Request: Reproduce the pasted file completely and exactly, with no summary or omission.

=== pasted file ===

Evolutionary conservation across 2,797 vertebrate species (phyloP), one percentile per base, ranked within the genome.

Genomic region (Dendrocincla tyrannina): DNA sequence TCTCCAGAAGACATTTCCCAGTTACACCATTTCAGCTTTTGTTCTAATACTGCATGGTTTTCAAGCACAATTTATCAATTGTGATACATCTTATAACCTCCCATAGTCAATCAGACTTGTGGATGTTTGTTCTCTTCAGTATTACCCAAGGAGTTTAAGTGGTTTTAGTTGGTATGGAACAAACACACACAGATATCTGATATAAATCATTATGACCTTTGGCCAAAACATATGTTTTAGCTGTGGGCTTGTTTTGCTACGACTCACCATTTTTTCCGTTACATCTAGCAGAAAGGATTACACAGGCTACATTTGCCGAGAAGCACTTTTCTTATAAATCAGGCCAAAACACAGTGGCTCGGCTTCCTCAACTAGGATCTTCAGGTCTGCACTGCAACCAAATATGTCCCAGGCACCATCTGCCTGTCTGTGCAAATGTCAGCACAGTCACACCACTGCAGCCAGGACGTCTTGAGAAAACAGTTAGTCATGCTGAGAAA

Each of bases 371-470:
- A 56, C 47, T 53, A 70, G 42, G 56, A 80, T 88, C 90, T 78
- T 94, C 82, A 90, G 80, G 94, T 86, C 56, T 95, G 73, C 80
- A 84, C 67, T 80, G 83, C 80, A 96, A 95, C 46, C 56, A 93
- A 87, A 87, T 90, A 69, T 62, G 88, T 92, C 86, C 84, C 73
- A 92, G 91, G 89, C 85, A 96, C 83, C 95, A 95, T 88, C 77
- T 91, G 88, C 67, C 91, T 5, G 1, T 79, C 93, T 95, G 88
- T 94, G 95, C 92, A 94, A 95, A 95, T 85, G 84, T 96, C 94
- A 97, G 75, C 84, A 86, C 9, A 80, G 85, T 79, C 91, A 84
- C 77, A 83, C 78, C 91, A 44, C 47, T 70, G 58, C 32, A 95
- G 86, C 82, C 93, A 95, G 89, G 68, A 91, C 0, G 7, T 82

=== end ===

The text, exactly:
Evolutionary conservation across 2,797 vertebrate species (phyloP), one percentile per base, ranked within the genome.

Genomic region (Dendrocincla tyrannina): DNA sequence TCTCCAGAAGACATTTCCCAGTTACACCATTTCAGCTTTTGTTCTAATACTGCATGGTTTTCAAGCACAATTTATCAATTGTGATACATCTTATAACCTCCCATAGTCAATCAGACTTGTGGATGTTTGTTCTCTTCAGTATTACCCAAGGAGTTTAAGTGGTTTTAGTTGGTATGGAACAAACACACACAGATATCTGATATAAATCATTATGACCTTTGGCCAAAACATATGTTTTAGCTGTGGGCTTGTTTTGCTACGACTCACCATTTTTTCCGTTACATCTAGCAGAAAGGATTACACAGGCTACATTTGCCGAGAAGCACTTTTCTTATAAATCAGGCCAAAACACAGTGGCTCGGCTTCCTCAACTAGGATCTTCAGGTCTGCACTGCAACCAAATATGTCCCAGGCACCATCTGCCTGTCTGTGCAAATGTCAGCACAGTCACACCACTGCAGCCAGGACGTCTTGAGAAAACAGTTAGTCATGCTGAGAAA

Each of bases 371-470:
- A 56, C 47, T 53, A 70, G 42, G 56, A 80, T 88, C 90, T 78
- T 94, C 82, A 90, G 80, G 94, T 86, C 56, T 95, G 73, C 80
- A 84, C 67, T 80, G 83, C 80, A 96, A 95, C 46, C 56, A 93
- A 87, A 87, T 90, A 69, T 62, G 88, T 92, C 86, C 84, C 73
- A 92, G 91, G 89, C 85, A 96, C 83, C 95, A 95, T 88, C 77
- T 91, G 88, C 67, C 91, T 5, G 1, T 79, C 93, T 95, G 88
- T 94, G 95, C 92, A 94, A 95, A 95, T 85, G 84, T 96, C 94
- A 97, G 75, C 84, A 86, C 9, A 80, G 85, T 79, C 91, A 84
- C 77, A 83, C 78, C 91, A 44, C 47, T 70, G 58, C 32, A 95
- G 86, C 82, C 93, A 95, G 89, G 68, A 91, C 0, G 7, T 82